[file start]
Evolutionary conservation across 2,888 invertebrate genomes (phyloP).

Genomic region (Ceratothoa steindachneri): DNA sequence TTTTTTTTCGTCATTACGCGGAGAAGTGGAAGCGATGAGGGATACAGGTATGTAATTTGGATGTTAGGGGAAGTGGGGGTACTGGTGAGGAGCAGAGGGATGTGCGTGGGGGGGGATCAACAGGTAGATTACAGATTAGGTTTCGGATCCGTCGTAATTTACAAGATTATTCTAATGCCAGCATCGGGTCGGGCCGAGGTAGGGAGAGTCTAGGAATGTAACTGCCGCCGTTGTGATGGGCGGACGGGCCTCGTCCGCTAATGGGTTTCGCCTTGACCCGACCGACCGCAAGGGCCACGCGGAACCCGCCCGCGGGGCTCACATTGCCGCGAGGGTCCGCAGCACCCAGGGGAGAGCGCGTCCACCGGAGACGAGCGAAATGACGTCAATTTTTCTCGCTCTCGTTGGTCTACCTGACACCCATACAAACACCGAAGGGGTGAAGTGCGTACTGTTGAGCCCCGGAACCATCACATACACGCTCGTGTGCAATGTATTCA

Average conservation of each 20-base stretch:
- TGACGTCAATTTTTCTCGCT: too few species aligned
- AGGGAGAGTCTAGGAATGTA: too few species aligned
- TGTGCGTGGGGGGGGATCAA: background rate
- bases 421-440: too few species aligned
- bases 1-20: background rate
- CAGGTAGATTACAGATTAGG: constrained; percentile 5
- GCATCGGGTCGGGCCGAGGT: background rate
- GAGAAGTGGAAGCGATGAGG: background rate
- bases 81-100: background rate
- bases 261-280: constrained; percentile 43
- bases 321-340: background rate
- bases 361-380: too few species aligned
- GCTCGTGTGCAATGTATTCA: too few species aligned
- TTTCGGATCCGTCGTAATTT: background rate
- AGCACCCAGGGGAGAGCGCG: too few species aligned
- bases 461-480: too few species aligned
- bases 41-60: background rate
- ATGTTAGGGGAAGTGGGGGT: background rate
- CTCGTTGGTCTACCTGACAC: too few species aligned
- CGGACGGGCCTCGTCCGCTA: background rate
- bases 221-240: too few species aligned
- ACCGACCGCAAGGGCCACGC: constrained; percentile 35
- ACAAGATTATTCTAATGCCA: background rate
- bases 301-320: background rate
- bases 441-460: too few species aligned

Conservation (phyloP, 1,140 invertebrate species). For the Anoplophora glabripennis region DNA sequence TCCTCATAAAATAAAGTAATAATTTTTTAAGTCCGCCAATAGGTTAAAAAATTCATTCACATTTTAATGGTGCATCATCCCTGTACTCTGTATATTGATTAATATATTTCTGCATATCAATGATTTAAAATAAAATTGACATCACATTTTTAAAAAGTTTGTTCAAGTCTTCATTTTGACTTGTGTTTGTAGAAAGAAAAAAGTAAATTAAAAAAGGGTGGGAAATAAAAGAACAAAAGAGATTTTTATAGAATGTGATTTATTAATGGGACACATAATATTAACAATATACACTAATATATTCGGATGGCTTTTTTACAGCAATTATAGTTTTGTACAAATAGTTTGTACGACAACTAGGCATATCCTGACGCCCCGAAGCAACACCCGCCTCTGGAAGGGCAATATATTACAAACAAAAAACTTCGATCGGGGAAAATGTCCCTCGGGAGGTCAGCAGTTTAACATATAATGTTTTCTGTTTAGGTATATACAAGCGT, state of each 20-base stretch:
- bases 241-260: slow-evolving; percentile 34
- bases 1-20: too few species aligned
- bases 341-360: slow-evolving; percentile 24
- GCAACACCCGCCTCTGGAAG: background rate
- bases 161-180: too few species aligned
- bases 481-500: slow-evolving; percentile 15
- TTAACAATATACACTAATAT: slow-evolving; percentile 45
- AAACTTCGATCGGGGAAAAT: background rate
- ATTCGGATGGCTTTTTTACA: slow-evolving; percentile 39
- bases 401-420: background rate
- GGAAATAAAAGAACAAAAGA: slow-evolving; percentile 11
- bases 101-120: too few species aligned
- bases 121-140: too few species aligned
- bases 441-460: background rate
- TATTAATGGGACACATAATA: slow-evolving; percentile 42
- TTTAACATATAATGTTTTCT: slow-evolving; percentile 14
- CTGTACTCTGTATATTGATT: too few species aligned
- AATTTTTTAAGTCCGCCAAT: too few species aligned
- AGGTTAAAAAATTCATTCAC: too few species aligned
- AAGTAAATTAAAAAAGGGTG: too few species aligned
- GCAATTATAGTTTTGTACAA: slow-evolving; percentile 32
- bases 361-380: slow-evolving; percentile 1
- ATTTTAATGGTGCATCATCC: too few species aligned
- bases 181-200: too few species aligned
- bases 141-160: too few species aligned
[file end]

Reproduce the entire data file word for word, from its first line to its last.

Evolutionary conservation across 2,888 invertebrate genomes (phyloP).

Genomic region (Ceratothoa steindachneri): DNA sequence TTTTTTTTCGTCATTACGCGGAGAAGTGGAAGCGATGAGGGATACAGGTATGTAATTTGGATGTTAGGGGAAGTGGGGGTACTGGTGAGGAGCAGAGGGATGTGCGTGGGGGGGGATCAACAGGTAGATTACAGATTAGGTTTCGGATCCGTCGTAATTTACAAGATTATTCTAATGCCAGCATCGGGTCGGGCCGAGGTAGGGAGAGTCTAGGAATGTAACTGCCGCCGTTGTGATGGGCGGACGGGCCTCGTCCGCTAATGGGTTTCGCCTTGACCCGACCGACCGCAAGGGCCACGCGGAACCCGCCCGCGGGGCTCACATTGCCGCGAGGGTCCGCAGCACCCAGGGGAGAGCGCGTCCACCGGAGACGAGCGAAATGACGTCAATTTTTCTCGCTCTCGTTGGTCTACCTGACACCCATACAAACACCGAAGGGGTGAAGTGCGTACTGTTGAGCCCCGGAACCATCACATACACGCTCGTGTGCAATGTATTCA

Average conservation of each 20-base stretch:
- TGACGTCAATTTTTCTCGCT: too few species aligned
- AGGGAGAGTCTAGGAATGTA: too few species aligned
- TGTGCGTGGGGGGGGATCAA: background rate
- bases 421-440: too few species aligned
- bases 1-20: background rate
- CAGGTAGATTACAGATTAGG: constrained; percentile 5
- GCATCGGGTCGGGCCGAGGT: background rate
- GAGAAGTGGAAGCGATGAGG: background rate
- bases 81-100: background rate
- bases 261-280: constrained; percentile 43
- bases 321-340: background rate
- bases 361-380: too few species aligned
- GCTCGTGTGCAATGTATTCA: too few species aligned
- TTTCGGATCCGTCGTAATTT: background rate
- AGCACCCAGGGGAGAGCGCG: too few species aligned
- bases 461-480: too few species aligned
- bases 41-60: background rate
- ATGTTAGGGGAAGTGGGGGT: background rate
- CTCGTTGGTCTACCTGACAC: too few species aligned
- CGGACGGGCCTCGTCCGCTA: background rate
- bases 221-240: too few species aligned
- ACCGACCGCAAGGGCCACGC: constrained; percentile 35
- ACAAGATTATTCTAATGCCA: background rate
- bases 301-320: background rate
- bases 441-460: too few species aligned

Conservation (phyloP, 1,140 invertebrate species). For the Anoplophora glabripennis region DNA sequence TCCTCATAAAATAAAGTAATAATTTTTTAAGTCCGCCAATAGGTTAAAAAATTCATTCACATTTTAATGGTGCATCATCCCTGTACTCTGTATATTGATTAATATATTTCTGCATATCAATGATTTAAAATAAAATTGACATCACATTTTTAAAAAGTTTGTTCAAGTCTTCATTTTGACTTGTGTTTGTAGAAAGAAAAAAGTAAATTAAAAAAGGGTGGGAAATAAAAGAACAAAAGAGATTTTTATAGAATGTGATTTATTAATGGGACACATAATATTAACAATATACACTAATATATTCGGATGGCTTTTTTACAGCAATTATAGTTTTGTACAAATAGTTTGTACGACAACTAGGCATATCCTGACGCCCCGAAGCAACACCCGCCTCTGGAAGGGCAATATATTACAAACAAAAAACTTCGATCGGGGAAAATGTCCCTCGGGAGGTCAGCAGTTTAACATATAATGTTTTCTGTTTAGGTATATACAAGCGT, state of each 20-base stretch:
- bases 241-260: slow-evolving; percentile 34
- bases 1-20: too few species aligned
- bases 341-360: slow-evolving; percentile 24
- GCAACACCCGCCTCTGGAAG: background rate
- bases 161-180: too few species aligned
- bases 481-500: slow-evolving; percentile 15
- TTAACAATATACACTAATAT: slow-evolving; percentile 45
- AAACTTCGATCGGGGAAAAT: background rate
- ATTCGGATGGCTTTTTTACA: slow-evolving; percentile 39
- bases 401-420: background rate
- GGAAATAAAAGAACAAAAGA: slow-evolving; percentile 11
- bases 101-120: too few species aligned
- bases 121-140: too few species aligned
- bases 441-460: background rate
- TATTAATGGGACACATAATA: slow-evolving; percentile 42
- TTTAACATATAATGTTTTCT: slow-evolving; percentile 14
- CTGTACTCTGTATATTGATT: too few species aligned
- AATTTTTTAAGTCCGCCAAT: too few species aligned
- AGGTTAAAAAATTCATTCAC: too few species aligned
- AAGTAAATTAAAAAAGGGTG: too few species aligned
- GCAATTATAGTTTTGTACAA: slow-evolving; percentile 32
- bases 361-380: slow-evolving; percentile 1
- ATTTTAATGGTGCATCATCC: too few species aligned
- bases 181-200: too few species aligned
- bases 141-160: too few species aligned